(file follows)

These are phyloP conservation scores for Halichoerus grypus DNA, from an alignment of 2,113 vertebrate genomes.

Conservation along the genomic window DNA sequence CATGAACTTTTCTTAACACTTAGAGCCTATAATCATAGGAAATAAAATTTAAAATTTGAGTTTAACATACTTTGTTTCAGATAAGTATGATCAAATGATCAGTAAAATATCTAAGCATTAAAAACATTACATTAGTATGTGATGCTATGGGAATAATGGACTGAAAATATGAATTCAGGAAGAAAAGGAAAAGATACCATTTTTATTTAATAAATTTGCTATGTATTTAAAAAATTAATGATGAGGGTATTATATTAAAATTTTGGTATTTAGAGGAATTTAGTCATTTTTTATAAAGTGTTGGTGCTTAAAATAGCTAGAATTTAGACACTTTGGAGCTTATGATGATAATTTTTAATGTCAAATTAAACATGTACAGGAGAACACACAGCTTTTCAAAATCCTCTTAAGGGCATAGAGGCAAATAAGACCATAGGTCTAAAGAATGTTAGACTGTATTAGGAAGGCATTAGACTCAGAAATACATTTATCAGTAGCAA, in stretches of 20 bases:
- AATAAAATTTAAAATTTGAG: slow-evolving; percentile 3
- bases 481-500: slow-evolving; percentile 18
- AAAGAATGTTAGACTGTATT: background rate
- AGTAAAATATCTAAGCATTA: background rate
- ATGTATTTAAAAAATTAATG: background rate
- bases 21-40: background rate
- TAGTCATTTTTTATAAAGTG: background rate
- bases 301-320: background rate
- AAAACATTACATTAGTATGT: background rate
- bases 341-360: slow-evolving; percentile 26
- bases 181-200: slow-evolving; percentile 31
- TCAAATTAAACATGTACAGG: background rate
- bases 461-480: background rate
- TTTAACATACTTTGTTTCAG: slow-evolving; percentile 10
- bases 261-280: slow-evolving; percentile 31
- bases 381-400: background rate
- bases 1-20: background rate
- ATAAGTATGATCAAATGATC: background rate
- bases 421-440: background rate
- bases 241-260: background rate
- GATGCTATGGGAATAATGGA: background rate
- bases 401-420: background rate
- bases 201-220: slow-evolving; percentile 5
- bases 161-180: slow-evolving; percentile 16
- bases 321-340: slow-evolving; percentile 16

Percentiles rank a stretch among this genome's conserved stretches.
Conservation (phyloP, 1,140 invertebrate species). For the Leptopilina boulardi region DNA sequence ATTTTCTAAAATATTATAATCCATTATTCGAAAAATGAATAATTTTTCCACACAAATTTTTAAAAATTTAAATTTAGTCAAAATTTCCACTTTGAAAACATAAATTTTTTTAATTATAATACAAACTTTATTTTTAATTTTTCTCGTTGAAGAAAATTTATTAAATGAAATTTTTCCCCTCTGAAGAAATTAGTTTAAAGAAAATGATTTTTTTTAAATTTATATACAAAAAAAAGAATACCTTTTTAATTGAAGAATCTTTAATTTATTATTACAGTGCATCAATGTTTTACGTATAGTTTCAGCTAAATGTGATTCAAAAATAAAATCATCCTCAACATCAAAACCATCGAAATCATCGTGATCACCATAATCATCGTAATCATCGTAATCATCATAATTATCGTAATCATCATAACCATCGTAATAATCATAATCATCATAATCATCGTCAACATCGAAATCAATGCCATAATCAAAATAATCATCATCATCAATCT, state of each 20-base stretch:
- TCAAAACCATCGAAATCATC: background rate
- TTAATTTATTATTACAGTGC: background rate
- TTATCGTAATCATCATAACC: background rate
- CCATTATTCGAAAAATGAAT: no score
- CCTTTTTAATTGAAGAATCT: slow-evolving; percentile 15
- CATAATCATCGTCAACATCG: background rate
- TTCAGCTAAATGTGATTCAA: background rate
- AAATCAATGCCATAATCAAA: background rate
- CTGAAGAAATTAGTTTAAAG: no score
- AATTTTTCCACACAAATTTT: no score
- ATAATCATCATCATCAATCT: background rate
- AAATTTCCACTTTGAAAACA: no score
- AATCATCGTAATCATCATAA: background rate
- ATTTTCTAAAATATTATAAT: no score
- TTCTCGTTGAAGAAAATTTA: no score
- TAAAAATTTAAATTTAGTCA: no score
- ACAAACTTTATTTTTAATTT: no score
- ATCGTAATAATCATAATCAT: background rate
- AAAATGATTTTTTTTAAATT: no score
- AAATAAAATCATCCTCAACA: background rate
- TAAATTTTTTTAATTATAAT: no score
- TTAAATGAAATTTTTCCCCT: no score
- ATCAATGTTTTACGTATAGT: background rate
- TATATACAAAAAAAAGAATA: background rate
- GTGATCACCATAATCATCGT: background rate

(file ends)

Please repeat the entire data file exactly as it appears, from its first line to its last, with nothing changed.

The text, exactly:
These are phyloP conservation scores for Halichoerus grypus DNA, from an alignment of 2,113 vertebrate genomes.

Conservation along the genomic window DNA sequence CATGAACTTTTCTTAACACTTAGAGCCTATAATCATAGGAAATAAAATTTAAAATTTGAGTTTAACATACTTTGTTTCAGATAAGTATGATCAAATGATCAGTAAAATATCTAAGCATTAAAAACATTACATTAGTATGTGATGCTATGGGAATAATGGACTGAAAATATGAATTCAGGAAGAAAAGGAAAAGATACCATTTTTATTTAATAAATTTGCTATGTATTTAAAAAATTAATGATGAGGGTATTATATTAAAATTTTGGTATTTAGAGGAATTTAGTCATTTTTTATAAAGTGTTGGTGCTTAAAATAGCTAGAATTTAGACACTTTGGAGCTTATGATGATAATTTTTAATGTCAAATTAAACATGTACAGGAGAACACACAGCTTTTCAAAATCCTCTTAAGGGCATAGAGGCAAATAAGACCATAGGTCTAAAGAATGTTAGACTGTATTAGGAAGGCATTAGACTCAGAAATACATTTATCAGTAGCAA, in stretches of 20 bases:
- AATAAAATTTAAAATTTGAG: slow-evolving; percentile 3
- bases 481-500: slow-evolving; percentile 18
- AAAGAATGTTAGACTGTATT: background rate
- AGTAAAATATCTAAGCATTA: background rate
- ATGTATTTAAAAAATTAATG: background rate
- bases 21-40: background rate
- TAGTCATTTTTTATAAAGTG: background rate
- bases 301-320: background rate
- AAAACATTACATTAGTATGT: background rate
- bases 341-360: slow-evolving; percentile 26
- bases 181-200: slow-evolving; percentile 31
- TCAAATTAAACATGTACAGG: background rate
- bases 461-480: background rate
- TTTAACATACTTTGTTTCAG: slow-evolving; percentile 10
- bases 261-280: slow-evolving; percentile 31
- bases 381-400: background rate
- bases 1-20: background rate
- ATAAGTATGATCAAATGATC: background rate
- bases 421-440: background rate
- bases 241-260: background rate
- GATGCTATGGGAATAATGGA: background rate
- bases 401-420: background rate
- bases 201-220: slow-evolving; percentile 5
- bases 161-180: slow-evolving; percentile 16
- bases 321-340: slow-evolving; percentile 16

Percentiles rank a stretch among this genome's conserved stretches.
Conservation (phyloP, 1,140 invertebrate species). For the Leptopilina boulardi region DNA sequence ATTTTCTAAAATATTATAATCCATTATTCGAAAAATGAATAATTTTTCCACACAAATTTTTAAAAATTTAAATTTAGTCAAAATTTCCACTTTGAAAACATAAATTTTTTTAATTATAATACAAACTTTATTTTTAATTTTTCTCGTTGAAGAAAATTTATTAAATGAAATTTTTCCCCTCTGAAGAAATTAGTTTAAAGAAAATGATTTTTTTTAAATTTATATACAAAAAAAAGAATACCTTTTTAATTGAAGAATCTTTAATTTATTATTACAGTGCATCAATGTTTTACGTATAGTTTCAGCTAAATGTGATTCAAAAATAAAATCATCCTCAACATCAAAACCATCGAAATCATCGTGATCACCATAATCATCGTAATCATCGTAATCATCATAATTATCGTAATCATCATAACCATCGTAATAATCATAATCATCATAATCATCGTCAACATCGAAATCAATGCCATAATCAAAATAATCATCATCATCAATCT, state of each 20-base stretch:
- TCAAAACCATCGAAATCATC: background rate
- TTAATTTATTATTACAGTGC: background rate
- TTATCGTAATCATCATAACC: background rate
- CCATTATTCGAAAAATGAAT: no score
- CCTTTTTAATTGAAGAATCT: slow-evolving; percentile 15
- CATAATCATCGTCAACATCG: background rate
- TTCAGCTAAATGTGATTCAA: background rate
- AAATCAATGCCATAATCAAA: background rate
- CTGAAGAAATTAGTTTAAAG: no score
- AATTTTTCCACACAAATTTT: no score
- ATAATCATCATCATCAATCT: background rate
- AAATTTCCACTTTGAAAACA: no score
- AATCATCGTAATCATCATAA: background rate
- ATTTTCTAAAATATTATAAT: no score
- TTCTCGTTGAAGAAAATTTA: no score
- TAAAAATTTAAATTTAGTCA: no score
- ACAAACTTTATTTTTAATTT: no score
- ATCGTAATAATCATAATCAT: background rate
- AAAATGATTTTTTTTAAATT: no score
- AAATAAAATCATCCTCAACA: background rate
- TAAATTTTTTTAATTATAAT: no score
- TTAAATGAAATTTTTCCCCT: no score
- ATCAATGTTTTACGTATAGT: background rate
- TATATACAAAAAAAAGAATA: background rate
- GTGATCACCATAATCATCGT: background rate